One definitive experimental test of our model hypothesis should aim at simultaneously tracing clones of psoriatic and normal SC lineages. Because of recent advancement in techniques, studies of epidermal SCs become central to the understanding of epidermal homoeostasis. Especially, emerging powerful *in vivo* lineage tracing technology allows dynamic monitoring of SCs and progenitors clone formation and differentiation and can achieve multicolour simultaneous tracing of separate clones [27]. The technique has already been pioneered to study progenitor fates in normal skin tissue [17] and benign epidermal tumours [90] and can be potentially applicable to identify the coexistence of normal and psoriatic progenitors in psoriasis. One potential challenge is that in either the quiescent or disease state, one type of SCs is present as a small population (about a 1 : 20 ratio, according to table 4), making it difficult for differential labelling. Alternatively, an experiment may tend to identify and isolate the two competing effects by the immune system on the epidermis: (i) apoptosis in epidermal progenitors by T-cell cytotoxic activities and (ii) hyperproliferation due to elevated cytokines and growth factors.

## Funding statement

This work was supported by LVMH Recherche through Sprim Inc. and institutional fund to J.Y.

## Acknowledgements

We thank Weiren Cui, Eric Perrier, Michaël Shleifer, Gallic Beauchef and Delphine de Queral for helpful discussions.

## Appendix A. Analytical details of the psoriasis model

**A.1. Psoriasis as a bimodal switch**

To illustrate the principle and simplify the analysis, we only present a two-dimensional model that describes dynamic interactions between normal and psoriatic SCs. The complete model that produced the results (figure 6) is more complex and of a higher dimension because of the feedback regulation by the TA cell population on the proliferation of normal SC (equation (3.22)), requiring analysis of the dynamics of normal and psoriatic TA cells together. Again, for convenience in the analysis, we neglect the influences of backconversions and apoptosis. This simplification allows us to show insights of the behaviours of the model without much mathematical complication. We work with normalized quantitiesA 1Ratios between the normal SC proliferation rate constants remain constant despite their dynamic modulations by the TA cell population (equation (2.1)), i.e. *k*_{1s}/*γ*_{1} = *k*_{1s,h}/*γ*_{1,h}. Ignoring the trivial steady states of zero density (*x* = 0 and/or *y* = 0), based on equations (3.19)–(3.21) we have the steady-state equations for SC densities asA 2andA 3whereA 4andA 5Equation (A 2) can solve for one or three steady-state psoriatic SC densities, only depending on choices of two parameters, *w* and *u*, which is illustrated in figure 7*a*.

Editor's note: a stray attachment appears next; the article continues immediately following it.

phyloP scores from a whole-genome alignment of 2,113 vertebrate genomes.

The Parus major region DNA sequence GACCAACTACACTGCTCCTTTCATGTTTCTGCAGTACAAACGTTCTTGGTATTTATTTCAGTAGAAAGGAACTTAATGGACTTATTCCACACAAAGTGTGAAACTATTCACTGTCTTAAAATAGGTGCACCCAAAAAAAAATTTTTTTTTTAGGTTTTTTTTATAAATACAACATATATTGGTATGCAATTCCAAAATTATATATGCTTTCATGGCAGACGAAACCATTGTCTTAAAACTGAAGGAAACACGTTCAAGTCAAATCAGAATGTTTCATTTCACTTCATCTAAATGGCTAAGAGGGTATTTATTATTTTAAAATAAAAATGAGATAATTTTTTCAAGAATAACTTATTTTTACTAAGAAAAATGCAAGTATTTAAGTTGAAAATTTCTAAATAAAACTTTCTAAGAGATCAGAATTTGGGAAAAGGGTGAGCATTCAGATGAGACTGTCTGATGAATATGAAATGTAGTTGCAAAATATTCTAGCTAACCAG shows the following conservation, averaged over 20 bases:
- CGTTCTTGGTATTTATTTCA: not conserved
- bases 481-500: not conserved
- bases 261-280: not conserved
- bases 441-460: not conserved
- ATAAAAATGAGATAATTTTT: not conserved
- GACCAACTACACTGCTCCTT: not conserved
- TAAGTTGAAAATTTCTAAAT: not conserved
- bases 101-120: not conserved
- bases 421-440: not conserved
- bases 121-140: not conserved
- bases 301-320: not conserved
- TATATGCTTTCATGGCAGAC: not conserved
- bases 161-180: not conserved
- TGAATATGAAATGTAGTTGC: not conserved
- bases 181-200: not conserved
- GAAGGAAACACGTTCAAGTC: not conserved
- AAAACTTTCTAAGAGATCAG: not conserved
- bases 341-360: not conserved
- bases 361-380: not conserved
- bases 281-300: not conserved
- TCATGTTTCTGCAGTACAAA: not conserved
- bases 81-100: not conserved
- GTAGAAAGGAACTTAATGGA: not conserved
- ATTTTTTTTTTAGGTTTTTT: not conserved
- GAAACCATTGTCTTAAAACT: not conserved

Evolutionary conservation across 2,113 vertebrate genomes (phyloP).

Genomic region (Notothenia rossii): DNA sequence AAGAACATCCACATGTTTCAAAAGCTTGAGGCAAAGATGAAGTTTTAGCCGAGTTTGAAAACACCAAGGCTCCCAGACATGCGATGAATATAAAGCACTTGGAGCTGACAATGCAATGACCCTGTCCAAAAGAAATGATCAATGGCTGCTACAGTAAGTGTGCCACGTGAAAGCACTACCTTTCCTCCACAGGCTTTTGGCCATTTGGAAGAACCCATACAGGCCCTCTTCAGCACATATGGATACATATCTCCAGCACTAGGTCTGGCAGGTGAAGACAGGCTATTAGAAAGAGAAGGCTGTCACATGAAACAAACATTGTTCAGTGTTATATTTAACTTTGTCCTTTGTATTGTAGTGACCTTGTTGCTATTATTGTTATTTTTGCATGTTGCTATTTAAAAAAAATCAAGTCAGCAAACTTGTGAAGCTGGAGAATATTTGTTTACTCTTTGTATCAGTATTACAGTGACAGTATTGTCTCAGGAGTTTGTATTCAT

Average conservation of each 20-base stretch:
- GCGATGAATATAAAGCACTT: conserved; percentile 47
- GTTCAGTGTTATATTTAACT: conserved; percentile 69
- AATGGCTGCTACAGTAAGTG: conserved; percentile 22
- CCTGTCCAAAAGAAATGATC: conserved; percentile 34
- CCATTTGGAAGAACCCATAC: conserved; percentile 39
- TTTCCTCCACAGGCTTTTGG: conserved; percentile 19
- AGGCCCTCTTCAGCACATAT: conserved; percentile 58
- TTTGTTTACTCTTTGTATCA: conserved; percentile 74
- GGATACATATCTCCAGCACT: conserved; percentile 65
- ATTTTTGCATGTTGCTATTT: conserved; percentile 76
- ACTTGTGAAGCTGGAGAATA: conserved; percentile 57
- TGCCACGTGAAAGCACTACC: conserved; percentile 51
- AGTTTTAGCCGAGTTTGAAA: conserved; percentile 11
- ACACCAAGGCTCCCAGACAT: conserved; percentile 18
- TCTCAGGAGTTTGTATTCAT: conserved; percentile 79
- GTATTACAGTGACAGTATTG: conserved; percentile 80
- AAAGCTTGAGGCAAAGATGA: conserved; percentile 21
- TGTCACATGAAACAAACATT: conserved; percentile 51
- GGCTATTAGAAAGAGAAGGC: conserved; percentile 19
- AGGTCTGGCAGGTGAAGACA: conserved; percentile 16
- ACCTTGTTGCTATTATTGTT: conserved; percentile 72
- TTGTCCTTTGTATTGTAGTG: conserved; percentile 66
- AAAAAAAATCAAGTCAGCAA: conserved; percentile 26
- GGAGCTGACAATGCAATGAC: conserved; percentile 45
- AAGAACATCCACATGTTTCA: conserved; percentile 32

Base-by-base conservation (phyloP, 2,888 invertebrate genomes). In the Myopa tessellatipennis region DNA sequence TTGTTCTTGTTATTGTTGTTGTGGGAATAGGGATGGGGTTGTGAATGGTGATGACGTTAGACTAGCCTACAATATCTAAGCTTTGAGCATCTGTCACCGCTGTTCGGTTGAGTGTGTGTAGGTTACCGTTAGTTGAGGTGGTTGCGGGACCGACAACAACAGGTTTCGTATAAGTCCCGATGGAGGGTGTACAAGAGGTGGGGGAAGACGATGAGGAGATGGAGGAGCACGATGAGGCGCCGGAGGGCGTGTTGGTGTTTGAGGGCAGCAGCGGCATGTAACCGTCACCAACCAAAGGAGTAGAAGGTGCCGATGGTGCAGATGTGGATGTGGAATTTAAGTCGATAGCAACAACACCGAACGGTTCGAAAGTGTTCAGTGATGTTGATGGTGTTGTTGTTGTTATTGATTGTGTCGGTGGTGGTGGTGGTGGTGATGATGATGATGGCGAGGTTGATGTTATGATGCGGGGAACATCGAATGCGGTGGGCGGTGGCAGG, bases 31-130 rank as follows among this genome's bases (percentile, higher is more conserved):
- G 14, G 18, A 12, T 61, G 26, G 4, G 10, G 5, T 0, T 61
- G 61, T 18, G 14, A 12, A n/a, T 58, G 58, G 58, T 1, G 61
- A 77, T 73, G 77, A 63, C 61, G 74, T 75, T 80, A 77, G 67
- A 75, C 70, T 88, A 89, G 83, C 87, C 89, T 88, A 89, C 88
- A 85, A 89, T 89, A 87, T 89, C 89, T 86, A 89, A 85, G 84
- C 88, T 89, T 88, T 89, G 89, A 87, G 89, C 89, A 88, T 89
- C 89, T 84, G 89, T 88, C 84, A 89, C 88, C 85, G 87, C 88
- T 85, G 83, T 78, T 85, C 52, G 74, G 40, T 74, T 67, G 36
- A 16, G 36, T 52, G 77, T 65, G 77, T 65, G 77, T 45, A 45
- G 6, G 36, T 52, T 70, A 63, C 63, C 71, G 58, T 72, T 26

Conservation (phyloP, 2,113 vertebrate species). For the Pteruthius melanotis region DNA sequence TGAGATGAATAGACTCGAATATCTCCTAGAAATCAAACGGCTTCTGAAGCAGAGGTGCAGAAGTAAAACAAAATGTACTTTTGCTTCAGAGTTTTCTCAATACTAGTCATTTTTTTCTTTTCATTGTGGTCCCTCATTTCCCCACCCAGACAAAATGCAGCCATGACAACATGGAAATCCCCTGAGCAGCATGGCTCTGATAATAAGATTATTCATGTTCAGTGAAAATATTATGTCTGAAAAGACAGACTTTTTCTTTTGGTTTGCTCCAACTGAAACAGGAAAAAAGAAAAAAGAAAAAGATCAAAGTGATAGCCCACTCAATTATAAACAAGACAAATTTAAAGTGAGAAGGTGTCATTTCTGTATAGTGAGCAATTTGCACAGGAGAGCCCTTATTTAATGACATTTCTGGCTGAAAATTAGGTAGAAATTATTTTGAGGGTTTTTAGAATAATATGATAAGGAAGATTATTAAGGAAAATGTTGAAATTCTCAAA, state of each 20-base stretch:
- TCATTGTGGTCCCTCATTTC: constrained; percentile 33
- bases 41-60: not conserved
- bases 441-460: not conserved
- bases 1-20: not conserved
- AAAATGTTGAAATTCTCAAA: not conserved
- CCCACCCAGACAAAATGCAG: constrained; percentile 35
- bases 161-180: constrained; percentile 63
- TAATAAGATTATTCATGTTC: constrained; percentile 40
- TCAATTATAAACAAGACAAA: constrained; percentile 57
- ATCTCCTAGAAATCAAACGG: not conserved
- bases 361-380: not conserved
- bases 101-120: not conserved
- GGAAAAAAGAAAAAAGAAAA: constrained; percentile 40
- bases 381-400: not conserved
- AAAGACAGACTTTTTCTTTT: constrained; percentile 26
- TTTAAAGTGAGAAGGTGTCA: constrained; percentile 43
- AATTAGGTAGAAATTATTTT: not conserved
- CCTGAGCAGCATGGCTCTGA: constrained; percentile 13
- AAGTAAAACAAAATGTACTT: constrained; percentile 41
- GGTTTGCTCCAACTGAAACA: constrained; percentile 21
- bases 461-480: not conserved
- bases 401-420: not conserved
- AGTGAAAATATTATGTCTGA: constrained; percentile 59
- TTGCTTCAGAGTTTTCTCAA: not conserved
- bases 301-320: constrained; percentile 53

To study plaque remission and relapse, we are interested in the region where the system has two stable steady states, ‘quiescent’ and ‘disease’, and one unstable ‘transition’ steady state. This scenario is illustrated in figure 7*a* with three intersections between the line *w*(1 − *x*/*u*) and the non-parametric curve *x*/(1 + *x*^{2}). Determination of the stability of these fixed points requires analysis similar to the spruce budworm model by Ludwig *et al*. [68]. Figure 7*a* shows that the ‘quiescent’ state is more sensitive to *w*, whereas the ‘disease’ state is determined by both *u* and *w*. This observation provides a guideline to parametrize the model to attain appropriate psoriatic phenotypes by identifying disease-related parameters *ρ*_{sc}, *λ* and *k _{p}*. The ratio

*ρ*

_{sc}/

*k*emerges as the key parameter that characterizes the interplay between proliferation of keratinocytes and activity of the immune system (magnitude

_{p}*K*and threshold

_{p}*K*), playing a critical role in the interpretation of the pathogenesis of psoriasis.

_{a}Bifurcation diagrams in figure 7*b* of steady-state SC densities shows three classes of behaviours as *ρ*_{sc}/*k _{p}* varies. A small population of psoriatic SCs survive in the ‘quiescent’ state (